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MRI scanning reveals benefit of apremilast in psoriatic arthritis

The impact of apremilast on inflammatory and structural changes in psoriatic arthritis (PsA) can be better understood through magnetic resonance imaging (MRI), according to a recent study presented at the European Congress of Rheumatology (EULAR) 2023.

The data came from the MOSAIC phase 4, multicentre, single-arm, open-label study, in which the researchers used MRI to examine the effect of the oral immunomodulating phosphodiesterase-4 inhibitor apremilast on inflammation in patients with active PsA.

MOSAIC was the first trial to use MRI to assess inflammation in peripheral joints and entheses instead of traditional X-ray methods. Participants received oral apremilast 30 mg daily, either as monotherapy or in combination with stable methotrexate. Treatment continued for 48 weeks and individuals had an MRI scan of the hand performed at baseline and at Weeks 24 and 48.

Researchers set the primary endpoint as the change from baseline in the composite score of hand bone marrow oedema, synovitis and tenosynovitis in fingers two to five, assessed by the PsA MRI Score (PsAMRIS) at Week 24, and for which a negative change reflects disease improvements.

In addition, a total inflammation score, which comprised of bone marrow oedema, synovitis, tenosynovitis and periarticular inflammation in fingers, was also assessed. The team also considered disease activity with the clinical disease activity index for psoriatic arthritis (cDAPSA), which is lowered as disease activity reduces.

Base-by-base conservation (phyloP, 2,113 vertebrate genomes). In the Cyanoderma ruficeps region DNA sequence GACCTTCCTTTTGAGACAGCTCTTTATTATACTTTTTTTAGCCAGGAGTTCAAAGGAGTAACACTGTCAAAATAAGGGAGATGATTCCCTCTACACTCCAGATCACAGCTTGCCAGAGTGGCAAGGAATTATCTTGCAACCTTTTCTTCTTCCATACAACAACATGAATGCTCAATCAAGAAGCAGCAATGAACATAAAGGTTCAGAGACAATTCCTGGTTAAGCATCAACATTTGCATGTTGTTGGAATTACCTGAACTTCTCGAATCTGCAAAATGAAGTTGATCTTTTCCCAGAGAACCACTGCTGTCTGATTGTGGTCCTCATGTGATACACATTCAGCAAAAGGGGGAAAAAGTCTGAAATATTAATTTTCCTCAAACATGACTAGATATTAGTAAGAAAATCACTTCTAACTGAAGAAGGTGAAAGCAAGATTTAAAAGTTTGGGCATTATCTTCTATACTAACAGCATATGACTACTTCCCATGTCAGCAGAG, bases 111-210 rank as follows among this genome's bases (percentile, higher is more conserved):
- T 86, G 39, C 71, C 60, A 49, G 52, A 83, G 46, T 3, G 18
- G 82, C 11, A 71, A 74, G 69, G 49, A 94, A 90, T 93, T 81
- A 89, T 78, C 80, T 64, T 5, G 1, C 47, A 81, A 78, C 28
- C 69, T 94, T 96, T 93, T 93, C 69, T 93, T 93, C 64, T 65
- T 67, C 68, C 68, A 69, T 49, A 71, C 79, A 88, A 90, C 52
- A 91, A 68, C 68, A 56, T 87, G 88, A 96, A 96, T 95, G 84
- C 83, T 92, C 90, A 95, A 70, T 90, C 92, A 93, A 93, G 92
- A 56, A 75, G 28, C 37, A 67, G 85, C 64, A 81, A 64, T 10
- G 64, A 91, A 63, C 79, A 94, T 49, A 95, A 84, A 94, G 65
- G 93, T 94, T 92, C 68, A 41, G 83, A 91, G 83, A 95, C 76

Apremilast and inflammatory changes

MOSAIC enrolled 122 patients who received apremilast. The mean age was 47 years (55% women) and the mean duration of PsA was 1.9 years. Some 98 patients provided evaluable data for the primary endpoint.

The least-squares mean change from baseline in the composite inflammation score of bone marrow oedema, synovitis, and tenosynovitis assessed by PsAMRIS was -2.32 at Week 24 and -2.91 at Week 48.

Significant improvements from baseline were also seen in total inflammation scores for those taking apremilast, together with a reduction in cDAPSA score. In addition, no significant structural progression was observed.

The researchers suggested their findings highlighted the value of using MRI and PsAMRIS as measures of disease activity change following PsA treatments.

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